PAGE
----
For many people shooting film is all about the grainy look and distinct colours, but do you really need to shoot film to get that? Let’s see what we can achieve with a few bucks for presets and a little effort in Lightroom.
Using presets and profiles
This article is mainly interesting for the Photoshop/ACR/Lightroom users among you, as usually such profiles are only available for Adobe software.
First we have to talk about the difference between presets and profiles though. I guess there have always been presets in Lightroom (I joined Lightroom with version 4, so I am not 100% sure), whereas the (adjustable) profiles have been added with version 10 if I remember right.
These profiles allow for a wider range of manipulations (maybe have a look at this article for more details) and come with a slider that allows for adjusting their “strength” from 0 to 200%. unlike presets they also do not alter any of the sliders of other settings like contrast or sharpening directly and visibly.
If you search online for a film name and add “lightroom preset/profile” I am pretty sure you will find something. You can find offers with only presetswith only profiles or sometimes both in one package.
Some cost money, some are free. Generally my experience with free presets has not been that great and I found them to mainly clutter the list without being really helpful, whereas the ones that I paid money for I found to be quite decent (I checked reviews and comparisons first to see if there is an actual chance they might be decent).
Keep in mind though: presets/profiles are rarely one click wonders. While the ones I am showing you here often did a good job with the color palette and tonal range, they still need further adjustments in the contrast, lights/shadows and white balance areas – as any raw image does.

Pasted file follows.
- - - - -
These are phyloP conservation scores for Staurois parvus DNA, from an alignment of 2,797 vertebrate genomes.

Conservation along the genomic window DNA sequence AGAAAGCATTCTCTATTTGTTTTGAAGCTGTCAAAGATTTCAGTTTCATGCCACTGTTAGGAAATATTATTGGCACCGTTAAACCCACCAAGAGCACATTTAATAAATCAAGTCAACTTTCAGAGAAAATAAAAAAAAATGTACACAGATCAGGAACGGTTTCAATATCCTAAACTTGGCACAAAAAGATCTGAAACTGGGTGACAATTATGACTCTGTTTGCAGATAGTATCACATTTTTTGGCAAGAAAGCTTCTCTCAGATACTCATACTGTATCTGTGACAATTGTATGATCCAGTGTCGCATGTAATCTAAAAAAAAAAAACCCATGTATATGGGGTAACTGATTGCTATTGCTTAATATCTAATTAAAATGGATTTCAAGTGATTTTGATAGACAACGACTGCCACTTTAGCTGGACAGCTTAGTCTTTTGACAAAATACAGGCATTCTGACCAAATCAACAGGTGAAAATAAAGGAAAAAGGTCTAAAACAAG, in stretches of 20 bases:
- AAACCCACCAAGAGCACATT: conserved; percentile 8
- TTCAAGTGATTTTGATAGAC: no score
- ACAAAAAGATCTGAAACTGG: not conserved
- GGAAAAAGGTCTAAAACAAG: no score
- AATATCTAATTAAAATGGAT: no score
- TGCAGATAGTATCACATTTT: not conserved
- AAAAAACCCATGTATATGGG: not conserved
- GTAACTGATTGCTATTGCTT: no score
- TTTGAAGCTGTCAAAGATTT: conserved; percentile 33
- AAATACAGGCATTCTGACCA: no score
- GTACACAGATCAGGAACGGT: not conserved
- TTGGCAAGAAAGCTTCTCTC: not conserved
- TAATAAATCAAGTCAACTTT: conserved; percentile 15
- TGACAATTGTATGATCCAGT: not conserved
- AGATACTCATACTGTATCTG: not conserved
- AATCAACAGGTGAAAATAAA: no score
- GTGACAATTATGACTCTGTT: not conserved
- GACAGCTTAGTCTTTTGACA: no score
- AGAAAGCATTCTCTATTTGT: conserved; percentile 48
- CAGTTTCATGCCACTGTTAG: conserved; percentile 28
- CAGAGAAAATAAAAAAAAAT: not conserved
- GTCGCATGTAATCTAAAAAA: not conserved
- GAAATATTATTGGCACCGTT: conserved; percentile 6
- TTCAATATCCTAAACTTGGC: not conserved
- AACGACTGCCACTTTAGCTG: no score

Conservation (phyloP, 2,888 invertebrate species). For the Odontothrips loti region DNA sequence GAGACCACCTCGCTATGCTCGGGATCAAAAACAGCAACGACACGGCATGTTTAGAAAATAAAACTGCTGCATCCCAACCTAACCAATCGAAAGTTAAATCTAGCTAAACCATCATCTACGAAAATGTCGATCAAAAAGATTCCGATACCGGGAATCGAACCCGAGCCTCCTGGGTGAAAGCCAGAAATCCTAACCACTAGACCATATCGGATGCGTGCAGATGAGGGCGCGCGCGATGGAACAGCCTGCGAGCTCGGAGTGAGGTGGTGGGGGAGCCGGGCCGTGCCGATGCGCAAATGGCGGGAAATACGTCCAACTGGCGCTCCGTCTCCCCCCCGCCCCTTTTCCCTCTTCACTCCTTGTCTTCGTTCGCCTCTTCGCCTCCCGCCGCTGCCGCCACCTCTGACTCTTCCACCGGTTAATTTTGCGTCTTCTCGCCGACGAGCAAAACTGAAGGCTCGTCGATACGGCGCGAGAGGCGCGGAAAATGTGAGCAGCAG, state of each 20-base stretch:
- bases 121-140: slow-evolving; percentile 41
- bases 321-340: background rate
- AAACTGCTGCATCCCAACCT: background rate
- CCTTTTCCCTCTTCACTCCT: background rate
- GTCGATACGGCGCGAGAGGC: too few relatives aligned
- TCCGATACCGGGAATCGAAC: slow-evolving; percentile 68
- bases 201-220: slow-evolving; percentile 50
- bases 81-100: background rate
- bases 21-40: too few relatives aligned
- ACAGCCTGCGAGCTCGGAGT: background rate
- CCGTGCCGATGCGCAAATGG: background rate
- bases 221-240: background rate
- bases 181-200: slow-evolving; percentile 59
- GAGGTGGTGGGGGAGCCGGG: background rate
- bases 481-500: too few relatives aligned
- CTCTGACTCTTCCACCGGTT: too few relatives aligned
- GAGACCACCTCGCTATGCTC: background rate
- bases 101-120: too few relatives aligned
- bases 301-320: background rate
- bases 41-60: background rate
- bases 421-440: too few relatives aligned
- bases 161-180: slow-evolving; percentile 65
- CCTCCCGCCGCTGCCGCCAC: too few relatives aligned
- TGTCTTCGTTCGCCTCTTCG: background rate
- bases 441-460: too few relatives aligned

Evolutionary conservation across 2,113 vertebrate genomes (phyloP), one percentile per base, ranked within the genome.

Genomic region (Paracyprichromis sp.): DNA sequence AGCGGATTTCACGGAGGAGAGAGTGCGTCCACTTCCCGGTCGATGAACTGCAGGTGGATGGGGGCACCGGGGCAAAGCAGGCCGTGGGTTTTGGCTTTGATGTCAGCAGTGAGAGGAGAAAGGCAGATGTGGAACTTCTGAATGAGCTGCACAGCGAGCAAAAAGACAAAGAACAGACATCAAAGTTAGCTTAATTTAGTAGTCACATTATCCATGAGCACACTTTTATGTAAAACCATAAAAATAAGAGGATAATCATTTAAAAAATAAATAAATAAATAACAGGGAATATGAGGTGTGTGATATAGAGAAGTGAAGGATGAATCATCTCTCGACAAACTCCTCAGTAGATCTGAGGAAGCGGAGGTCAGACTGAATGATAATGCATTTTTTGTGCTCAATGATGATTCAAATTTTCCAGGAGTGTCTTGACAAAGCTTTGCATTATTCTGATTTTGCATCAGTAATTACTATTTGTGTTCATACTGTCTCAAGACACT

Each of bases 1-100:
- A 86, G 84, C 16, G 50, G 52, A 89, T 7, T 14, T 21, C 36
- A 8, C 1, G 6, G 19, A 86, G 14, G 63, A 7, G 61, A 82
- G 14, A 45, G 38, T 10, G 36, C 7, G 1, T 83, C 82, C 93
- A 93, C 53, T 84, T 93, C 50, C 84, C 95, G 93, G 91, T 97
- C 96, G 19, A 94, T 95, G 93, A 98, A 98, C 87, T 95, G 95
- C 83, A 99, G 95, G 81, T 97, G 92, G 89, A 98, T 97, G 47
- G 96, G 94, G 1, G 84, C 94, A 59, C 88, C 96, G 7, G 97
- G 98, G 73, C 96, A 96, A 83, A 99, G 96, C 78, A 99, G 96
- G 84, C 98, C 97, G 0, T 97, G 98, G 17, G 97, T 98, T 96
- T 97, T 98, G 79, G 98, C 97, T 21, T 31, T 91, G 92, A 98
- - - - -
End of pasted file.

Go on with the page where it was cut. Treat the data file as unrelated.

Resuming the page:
Replicating the Kodak Vision 3 look
As you already know from the previous two articles of this series I have been to Barcelona and shot four Silbersalz35 (Kodak Vision 3) cinefilms with my Leica M6.
I did not do many side-by-side comparisons taking the same picture with M6, then switching lenses with M10 and taking the same picture on digital to compare them, but very often I took a picture with the Voigtländer VM 35mm 1.2 III on the M6 and a similar picture of the scene with the Voigtländer VM 21mm 3.5 on the M10.
So instead of trying to have two pictures which are the same in every regard I tried to match the general look and color palette of the digital files here to look like the analogue ones.
How close could I get? How much work was it? What can we learn from it? There are a total of eight side by side comparisons where we will discuss this.
As starting point for the digital edits I used these profiles which I bought for 26€. This is a reasonable price for 5 profiles (if they are good) considering they cost about as much as one roll of film.
And writing this article was a great excuse to spend that money without thinking too much about it 🙂
This is one where I had some issues getting the wide balance in different parts of the digital picture to match that of the film one. So in the end I used a gradient on the foreground in the digital picture to give it a less orangey look.
When looking at the analogue pictures I found the 50D film to give a low contrast look in daylight with a bit of washed out colors and this is clearly represented in the profile as well.
Now this is an interesting one as it shows the limits of presets and profiles. As you may remember from the other articles film can capture more information in the highlights, so in the film picture the light in the background shows plenty of details whereas in the digital picture it is blown out.
I could have captured the same dynamic range with the digital camera, but underexposing at least 2 stops and lifting the darker parts in post would have been necessary to do that.